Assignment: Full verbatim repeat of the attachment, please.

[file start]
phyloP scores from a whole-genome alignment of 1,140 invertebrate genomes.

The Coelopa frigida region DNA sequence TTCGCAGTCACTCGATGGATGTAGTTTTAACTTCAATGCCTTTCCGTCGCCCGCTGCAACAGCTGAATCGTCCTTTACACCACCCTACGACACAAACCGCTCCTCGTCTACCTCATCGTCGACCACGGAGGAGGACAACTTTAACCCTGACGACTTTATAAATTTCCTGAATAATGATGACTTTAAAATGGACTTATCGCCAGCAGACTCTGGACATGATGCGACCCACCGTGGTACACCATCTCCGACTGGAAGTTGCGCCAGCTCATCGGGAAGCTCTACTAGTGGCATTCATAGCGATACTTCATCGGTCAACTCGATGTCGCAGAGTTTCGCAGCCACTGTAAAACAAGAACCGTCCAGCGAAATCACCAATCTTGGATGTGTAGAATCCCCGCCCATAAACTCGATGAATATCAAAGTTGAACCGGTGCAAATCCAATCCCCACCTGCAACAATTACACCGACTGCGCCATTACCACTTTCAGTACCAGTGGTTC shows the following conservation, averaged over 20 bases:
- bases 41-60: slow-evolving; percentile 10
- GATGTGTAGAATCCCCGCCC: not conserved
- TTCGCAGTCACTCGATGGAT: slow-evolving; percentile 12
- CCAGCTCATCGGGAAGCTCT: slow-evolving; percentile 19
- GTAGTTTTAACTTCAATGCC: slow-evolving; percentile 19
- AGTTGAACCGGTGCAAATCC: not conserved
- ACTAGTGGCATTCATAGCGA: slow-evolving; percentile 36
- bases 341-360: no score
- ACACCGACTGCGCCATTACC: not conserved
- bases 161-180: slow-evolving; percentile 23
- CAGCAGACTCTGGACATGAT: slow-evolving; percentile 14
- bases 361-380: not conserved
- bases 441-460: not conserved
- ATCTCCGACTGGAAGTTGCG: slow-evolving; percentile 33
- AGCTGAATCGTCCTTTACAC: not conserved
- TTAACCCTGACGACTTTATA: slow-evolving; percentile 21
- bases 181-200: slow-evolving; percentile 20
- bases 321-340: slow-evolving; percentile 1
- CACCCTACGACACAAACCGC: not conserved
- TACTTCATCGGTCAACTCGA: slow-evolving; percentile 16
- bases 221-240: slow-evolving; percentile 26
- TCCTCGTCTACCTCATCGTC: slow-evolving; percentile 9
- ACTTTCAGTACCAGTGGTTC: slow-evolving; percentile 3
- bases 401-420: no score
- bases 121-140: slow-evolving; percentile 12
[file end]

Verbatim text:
phyloP scores from a whole-genome alignment of 1,140 invertebrate genomes.

The Coelopa frigida region DNA sequence TTCGCAGTCACTCGATGGATGTAGTTTTAACTTCAATGCCTTTCCGTCGCCCGCTGCAACAGCTGAATCGTCCTTTACACCACCCTACGACACAAACCGCTCCTCGTCTACCTCATCGTCGACCACGGAGGAGGACAACTTTAACCCTGACGACTTTATAAATTTCCTGAATAATGATGACTTTAAAATGGACTTATCGCCAGCAGACTCTGGACATGATGCGACCCACCGTGGTACACCATCTCCGACTGGAAGTTGCGCCAGCTCATCGGGAAGCTCTACTAGTGGCATTCATAGCGATACTTCATCGGTCAACTCGATGTCGCAGAGTTTCGCAGCCACTGTAAAACAAGAACCGTCCAGCGAAATCACCAATCTTGGATGTGTAGAATCCCCGCCCATAAACTCGATGAATATCAAAGTTGAACCGGTGCAAATCCAATCCCCACCTGCAACAATTACACCGACTGCGCCATTACCACTTTCAGTACCAGTGGTTC shows the following conservation, averaged over 20 bases:
- bases 41-60: slow-evolving; percentile 10
- GATGTGTAGAATCCCCGCCC: not conserved
- TTCGCAGTCACTCGATGGAT: slow-evolving; percentile 12
- CCAGCTCATCGGGAAGCTCT: slow-evolving; percentile 19
- GTAGTTTTAACTTCAATGCC: slow-evolving; percentile 19
- AGTTGAACCGGTGCAAATCC: not conserved
- ACTAGTGGCATTCATAGCGA: slow-evolving; percentile 36
- bases 341-360: no score
- ACACCGACTGCGCCATTACC: not conserved
- bases 161-180: slow-evolving; percentile 23
- CAGCAGACTCTGGACATGAT: slow-evolving; percentile 14
- bases 361-380: not conserved
- bases 441-460: not conserved
- ATCTCCGACTGGAAGTTGCG: slow-evolving; percentile 33
- AGCTGAATCGTCCTTTACAC: not conserved
- TTAACCCTGACGACTTTATA: slow-evolving; percentile 21
- bases 181-200: slow-evolving; percentile 20
- bases 321-340: slow-evolving; percentile 1
- CACCCTACGACACAAACCGC: not conserved
- TACTTCATCGGTCAACTCGA: slow-evolving; percentile 16
- bases 221-240: slow-evolving; percentile 26
- TCCTCGTCTACCTCATCGTC: slow-evolving; percentile 9
- ACTTTCAGTACCAGTGGTTC: slow-evolving; percentile 3
- bases 401-420: no score
- bases 121-140: slow-evolving; percentile 12